A growing number of restaurants have moved to circumvent fees by establishing direct delivery, which provides valuable customer data. For example, New York-based brand Bareburger said it now owns more than 50 percent of digital orders, up from 14 percent in 2018 and 34 percent in 2019. Others are just getting started—Panda Express announced that it will roll out direct delivery to 2,000 locations by the end of July.
Dragontail Systems CEO Ido Levanon says consumers would rather order from a local restaurant directly as opposed to a third party. The pandemic—which pushed numerous restaurants to add delivery—is accelerating the process.
“When the delivery becomes everything, you now start thinking as a restaurant owner, maybe I need to start taking the delivery business more seriously and start taking ownership over it,” Levanon says. “So I should have my own website, and now with the technology, it’s so much easier.”
Restaurants controlling their digital ordering means avoiding high fees, which in turn hurts the profitability of third-party companies.
In order to combat this loss in revenue, Alamgir says the best thing for delivery brands to do is be more transparent with customer data.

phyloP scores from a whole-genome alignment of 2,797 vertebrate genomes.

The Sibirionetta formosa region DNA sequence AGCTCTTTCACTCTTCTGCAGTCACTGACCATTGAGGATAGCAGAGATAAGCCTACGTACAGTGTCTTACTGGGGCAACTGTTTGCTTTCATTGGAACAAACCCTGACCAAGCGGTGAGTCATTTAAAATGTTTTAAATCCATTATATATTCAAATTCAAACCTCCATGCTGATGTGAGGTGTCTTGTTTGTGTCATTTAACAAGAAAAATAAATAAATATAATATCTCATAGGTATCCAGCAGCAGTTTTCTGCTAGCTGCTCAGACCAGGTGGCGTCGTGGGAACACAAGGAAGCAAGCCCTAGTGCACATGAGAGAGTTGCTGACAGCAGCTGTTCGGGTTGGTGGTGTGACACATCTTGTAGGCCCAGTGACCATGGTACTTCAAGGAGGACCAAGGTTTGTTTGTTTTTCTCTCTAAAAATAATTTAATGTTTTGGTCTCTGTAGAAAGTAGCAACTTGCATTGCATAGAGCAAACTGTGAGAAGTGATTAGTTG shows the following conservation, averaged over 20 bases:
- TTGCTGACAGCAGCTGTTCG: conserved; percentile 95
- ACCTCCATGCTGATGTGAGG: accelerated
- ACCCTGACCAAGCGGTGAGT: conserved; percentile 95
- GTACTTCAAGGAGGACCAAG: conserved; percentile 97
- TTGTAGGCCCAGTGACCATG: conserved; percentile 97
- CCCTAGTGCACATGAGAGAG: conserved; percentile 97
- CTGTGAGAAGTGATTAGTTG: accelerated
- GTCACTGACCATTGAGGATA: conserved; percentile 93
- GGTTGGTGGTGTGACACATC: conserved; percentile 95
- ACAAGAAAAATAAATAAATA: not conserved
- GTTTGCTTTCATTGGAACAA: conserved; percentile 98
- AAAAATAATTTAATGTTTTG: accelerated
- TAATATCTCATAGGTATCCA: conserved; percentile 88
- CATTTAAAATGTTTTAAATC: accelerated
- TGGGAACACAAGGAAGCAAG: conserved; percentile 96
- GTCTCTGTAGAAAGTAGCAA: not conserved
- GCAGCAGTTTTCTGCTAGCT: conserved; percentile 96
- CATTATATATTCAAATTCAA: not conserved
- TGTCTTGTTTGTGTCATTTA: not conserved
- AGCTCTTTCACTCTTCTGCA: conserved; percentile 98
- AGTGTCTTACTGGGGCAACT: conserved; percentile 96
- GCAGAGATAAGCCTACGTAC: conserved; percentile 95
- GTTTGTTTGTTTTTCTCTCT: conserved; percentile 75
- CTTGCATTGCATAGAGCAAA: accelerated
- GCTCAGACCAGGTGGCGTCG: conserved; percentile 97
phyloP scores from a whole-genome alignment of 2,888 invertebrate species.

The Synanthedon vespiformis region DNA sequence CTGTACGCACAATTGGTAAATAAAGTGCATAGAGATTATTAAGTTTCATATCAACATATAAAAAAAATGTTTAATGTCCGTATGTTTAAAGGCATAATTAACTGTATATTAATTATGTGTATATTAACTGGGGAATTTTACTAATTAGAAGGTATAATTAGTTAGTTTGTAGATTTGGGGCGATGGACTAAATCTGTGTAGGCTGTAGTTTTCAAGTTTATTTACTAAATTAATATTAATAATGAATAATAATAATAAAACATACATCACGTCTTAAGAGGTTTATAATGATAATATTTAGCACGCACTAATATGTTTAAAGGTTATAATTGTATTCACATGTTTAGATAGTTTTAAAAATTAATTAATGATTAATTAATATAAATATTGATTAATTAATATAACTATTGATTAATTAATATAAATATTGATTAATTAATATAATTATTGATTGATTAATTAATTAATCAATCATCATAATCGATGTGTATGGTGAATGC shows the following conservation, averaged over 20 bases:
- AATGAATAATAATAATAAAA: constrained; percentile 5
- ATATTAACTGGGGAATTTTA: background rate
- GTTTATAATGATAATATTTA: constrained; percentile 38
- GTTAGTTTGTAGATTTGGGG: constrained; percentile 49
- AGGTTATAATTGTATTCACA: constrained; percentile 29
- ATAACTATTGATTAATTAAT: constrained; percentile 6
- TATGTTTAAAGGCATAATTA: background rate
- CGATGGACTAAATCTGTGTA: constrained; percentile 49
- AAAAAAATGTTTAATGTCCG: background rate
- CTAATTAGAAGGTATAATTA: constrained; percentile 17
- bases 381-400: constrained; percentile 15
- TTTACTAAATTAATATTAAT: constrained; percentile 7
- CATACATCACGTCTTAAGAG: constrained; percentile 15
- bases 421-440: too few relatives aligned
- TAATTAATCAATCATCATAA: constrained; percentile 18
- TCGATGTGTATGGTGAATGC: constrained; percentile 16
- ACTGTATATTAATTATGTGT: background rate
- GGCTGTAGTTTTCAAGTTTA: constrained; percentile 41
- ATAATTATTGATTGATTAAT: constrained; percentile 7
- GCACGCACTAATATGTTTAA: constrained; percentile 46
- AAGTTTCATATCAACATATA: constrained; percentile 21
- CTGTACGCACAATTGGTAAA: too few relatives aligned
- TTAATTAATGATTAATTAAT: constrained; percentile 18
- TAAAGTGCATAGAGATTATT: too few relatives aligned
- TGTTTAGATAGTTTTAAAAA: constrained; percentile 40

“They all have a deal that they have set up internally—we will not share customer data,” Alamgir says. “They all are friends when it comes to that agreement. So that’s the only thing holding them back. If one partner decides to go ahead and be a little more honest with their customers, I think we’ll see a company that will rise. It could be Uber Eats, it could be either of them, but they’re not showing any sign of being restaurant-friendly.”
With Uber and Postmates merging, another significant consolidation in the U.S. food delivery market is unlikely. Any additional merger would result in two companies controlling substantially all of the share. It’s reportedly a major reason why the Uber/Grubhub deal fell through, although Grubhub CEO Matt Maloney told CNBC it was because Just Eat Takeaway’s $7.3 billion deal was “dramatically better.”
Uber/Grubhub and DoorDash would’ve owned roughly 90 percent, which drew the ire of several members of Congress. A group of Democratic senators sent a letter to Assistant Attorney General Makan Delrahim and Federal Trade Commission Chairman Joseph Simons urging them to monitor negotiations and initiate an investigation if an agreement was reached.
Khosrowshahi said he doesn’t expect another big merger in the U.S., saying there’s enough room for three players to be profitable in food delivery.
“We like our position,” he said. “We’re never satisfied, but we think that this Postmates deal gets us stronger in the U.S. I think it brings a terrific brand, a really strong management team, and the opportunity to increase efficiencies. And we think that it puts us in a very strong position going forward in what is our largest market.”